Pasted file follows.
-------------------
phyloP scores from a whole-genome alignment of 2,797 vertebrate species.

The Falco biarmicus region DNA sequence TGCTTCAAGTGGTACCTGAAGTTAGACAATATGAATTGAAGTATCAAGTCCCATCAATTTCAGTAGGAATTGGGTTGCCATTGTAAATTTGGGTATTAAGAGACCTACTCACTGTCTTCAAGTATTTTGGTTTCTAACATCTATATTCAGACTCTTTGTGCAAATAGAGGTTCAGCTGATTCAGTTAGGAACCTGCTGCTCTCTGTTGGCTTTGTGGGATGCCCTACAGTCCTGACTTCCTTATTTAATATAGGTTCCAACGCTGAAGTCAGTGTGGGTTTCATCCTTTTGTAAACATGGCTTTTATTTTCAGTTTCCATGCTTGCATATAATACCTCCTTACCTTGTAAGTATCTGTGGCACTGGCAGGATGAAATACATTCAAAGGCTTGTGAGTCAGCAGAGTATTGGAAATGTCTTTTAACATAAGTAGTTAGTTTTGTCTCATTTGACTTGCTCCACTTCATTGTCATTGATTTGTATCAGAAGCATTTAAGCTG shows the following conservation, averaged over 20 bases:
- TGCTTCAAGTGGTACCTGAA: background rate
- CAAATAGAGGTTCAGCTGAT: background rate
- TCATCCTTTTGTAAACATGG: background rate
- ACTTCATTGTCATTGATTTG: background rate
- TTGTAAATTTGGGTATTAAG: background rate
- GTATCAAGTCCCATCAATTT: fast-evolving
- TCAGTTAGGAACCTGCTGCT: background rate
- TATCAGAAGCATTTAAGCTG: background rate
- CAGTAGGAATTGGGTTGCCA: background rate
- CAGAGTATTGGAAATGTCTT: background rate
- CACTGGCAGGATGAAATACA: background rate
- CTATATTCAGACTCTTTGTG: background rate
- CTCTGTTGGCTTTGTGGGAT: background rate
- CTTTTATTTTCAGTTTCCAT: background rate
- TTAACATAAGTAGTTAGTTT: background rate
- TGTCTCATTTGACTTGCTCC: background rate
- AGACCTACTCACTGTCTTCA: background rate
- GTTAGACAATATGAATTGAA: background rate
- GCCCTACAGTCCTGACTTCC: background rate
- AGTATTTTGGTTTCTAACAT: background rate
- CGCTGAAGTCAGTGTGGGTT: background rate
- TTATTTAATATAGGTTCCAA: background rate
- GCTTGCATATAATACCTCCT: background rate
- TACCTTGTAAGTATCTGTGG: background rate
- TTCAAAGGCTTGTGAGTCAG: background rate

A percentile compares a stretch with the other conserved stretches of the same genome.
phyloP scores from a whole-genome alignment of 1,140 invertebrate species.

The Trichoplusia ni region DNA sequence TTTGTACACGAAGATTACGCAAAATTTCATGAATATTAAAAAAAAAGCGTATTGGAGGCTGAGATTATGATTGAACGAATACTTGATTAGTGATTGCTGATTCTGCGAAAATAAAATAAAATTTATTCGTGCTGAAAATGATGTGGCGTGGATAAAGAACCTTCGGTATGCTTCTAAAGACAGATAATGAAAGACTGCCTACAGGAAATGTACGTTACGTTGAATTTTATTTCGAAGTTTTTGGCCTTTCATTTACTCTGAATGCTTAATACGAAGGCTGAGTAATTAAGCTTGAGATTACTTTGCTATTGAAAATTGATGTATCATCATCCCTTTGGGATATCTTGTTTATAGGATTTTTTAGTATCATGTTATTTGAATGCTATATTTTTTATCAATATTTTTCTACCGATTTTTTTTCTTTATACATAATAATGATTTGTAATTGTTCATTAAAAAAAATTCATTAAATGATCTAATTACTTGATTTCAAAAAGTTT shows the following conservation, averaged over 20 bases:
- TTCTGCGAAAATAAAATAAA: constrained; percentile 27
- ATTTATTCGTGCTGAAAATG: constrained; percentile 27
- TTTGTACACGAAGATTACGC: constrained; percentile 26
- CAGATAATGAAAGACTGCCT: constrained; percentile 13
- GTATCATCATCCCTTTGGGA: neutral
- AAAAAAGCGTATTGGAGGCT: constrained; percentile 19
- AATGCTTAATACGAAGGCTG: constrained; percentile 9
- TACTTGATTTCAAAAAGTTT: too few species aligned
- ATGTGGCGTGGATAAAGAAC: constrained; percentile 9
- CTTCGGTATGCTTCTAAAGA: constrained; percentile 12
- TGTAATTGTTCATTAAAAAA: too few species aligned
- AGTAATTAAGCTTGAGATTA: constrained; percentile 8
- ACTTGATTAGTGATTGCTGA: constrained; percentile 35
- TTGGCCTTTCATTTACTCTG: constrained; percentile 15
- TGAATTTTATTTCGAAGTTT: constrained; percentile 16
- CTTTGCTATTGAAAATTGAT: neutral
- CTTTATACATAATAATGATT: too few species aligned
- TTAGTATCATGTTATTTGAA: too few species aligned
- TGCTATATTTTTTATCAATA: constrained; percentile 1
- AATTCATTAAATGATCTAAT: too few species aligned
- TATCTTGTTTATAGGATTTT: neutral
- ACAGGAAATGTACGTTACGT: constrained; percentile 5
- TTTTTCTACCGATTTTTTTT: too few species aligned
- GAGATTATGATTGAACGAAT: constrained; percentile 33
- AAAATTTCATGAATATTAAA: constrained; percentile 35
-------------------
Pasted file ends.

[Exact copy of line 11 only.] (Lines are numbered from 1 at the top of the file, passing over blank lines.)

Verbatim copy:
- CAGTAGGAATTGGGTTGCCA: background rate